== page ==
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According to Intel's 8080-8085 Assembly Language Programming guide, the OP Code 20 corresponds to the Read Interrupt Mask (RIM) instruction, and 30 corresponds to the Set Interrupt Mask (SIM) instruction.

RIM SIM

Instruction Set Guide

But these interrupts were only available on the 8085. What did these instructions do on the earlier 8080 chipset? How do they work on the 8085?

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    Thanks for the new tags @mnem! I'm just one rep away from being able to create my own as well. – JAL May 20 '16 at 19:51
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The 8085 added two new instruction functions: SIM and RIM.

These instructions differ from the 8080 instructions in that each has multiple functions. The SIM instruction sets the interrupt mask and optionally writes one bit of data to the serial interface. The RIM instruction reads one bit from the serial interface (if one is present) and the interrupt mask into register A, the accumulator.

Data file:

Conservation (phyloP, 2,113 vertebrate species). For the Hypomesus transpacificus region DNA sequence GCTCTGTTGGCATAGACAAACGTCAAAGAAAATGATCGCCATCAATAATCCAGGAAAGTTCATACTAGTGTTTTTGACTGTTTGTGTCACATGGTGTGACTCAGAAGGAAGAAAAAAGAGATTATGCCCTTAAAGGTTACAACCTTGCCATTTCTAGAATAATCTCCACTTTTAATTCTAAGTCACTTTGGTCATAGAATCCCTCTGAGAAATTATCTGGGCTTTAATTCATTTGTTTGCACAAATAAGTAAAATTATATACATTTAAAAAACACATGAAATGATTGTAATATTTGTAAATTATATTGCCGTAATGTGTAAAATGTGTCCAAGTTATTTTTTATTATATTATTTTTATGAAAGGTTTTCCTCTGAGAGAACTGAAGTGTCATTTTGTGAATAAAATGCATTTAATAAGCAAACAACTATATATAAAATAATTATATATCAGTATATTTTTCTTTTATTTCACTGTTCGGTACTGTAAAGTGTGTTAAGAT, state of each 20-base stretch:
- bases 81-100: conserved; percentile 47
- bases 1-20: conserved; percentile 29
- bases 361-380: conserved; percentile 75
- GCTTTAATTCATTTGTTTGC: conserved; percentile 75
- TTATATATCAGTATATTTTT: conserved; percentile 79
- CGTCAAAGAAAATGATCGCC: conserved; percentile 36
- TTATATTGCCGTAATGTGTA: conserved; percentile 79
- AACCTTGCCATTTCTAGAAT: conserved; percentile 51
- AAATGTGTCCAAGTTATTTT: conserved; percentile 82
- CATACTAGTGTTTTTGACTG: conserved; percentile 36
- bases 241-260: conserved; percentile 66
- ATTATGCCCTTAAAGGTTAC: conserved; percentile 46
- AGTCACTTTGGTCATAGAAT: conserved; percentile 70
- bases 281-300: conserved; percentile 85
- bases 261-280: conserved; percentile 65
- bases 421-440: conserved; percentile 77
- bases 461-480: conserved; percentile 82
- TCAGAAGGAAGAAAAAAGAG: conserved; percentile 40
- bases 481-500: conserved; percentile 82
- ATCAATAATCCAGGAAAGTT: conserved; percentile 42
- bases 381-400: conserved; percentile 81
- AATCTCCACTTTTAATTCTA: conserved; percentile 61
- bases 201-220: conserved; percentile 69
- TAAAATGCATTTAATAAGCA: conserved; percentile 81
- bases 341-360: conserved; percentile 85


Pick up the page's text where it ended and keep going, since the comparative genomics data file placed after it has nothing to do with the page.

There are also differences with regard to signal processing signal processing. The new RST5.5, RST6.5, and RST7.5 hardware interrupts take priority over the Interrupt line at pin 14, the only interrupt on the 8080.

These instructions are NOPs on the 8080.

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    The biggest advantage to the SIM and RIM is they are fast. They execute in 4 clock cycles, so you can sample SID and/or toggle SOD considerably faster than any I/O or memory-mapped port. – mnem May 20 '16 at 3:12
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To answer your specific question, the 0x20 and 0x30 opcodes on the 8080 were undefined. In practice they were equivalent to NOP (0x00).

A handy table of 8080 instructions can be found here: http://pastraiser.com/cpu/i8080/i8080_opcodes.html

  • How dumb of me to not include that in my self-answer. Thanks. (Already hit my vote limit for the day but I will come back in 2 hours to give this answer some love). – JAL May 19 '16 at 21:50

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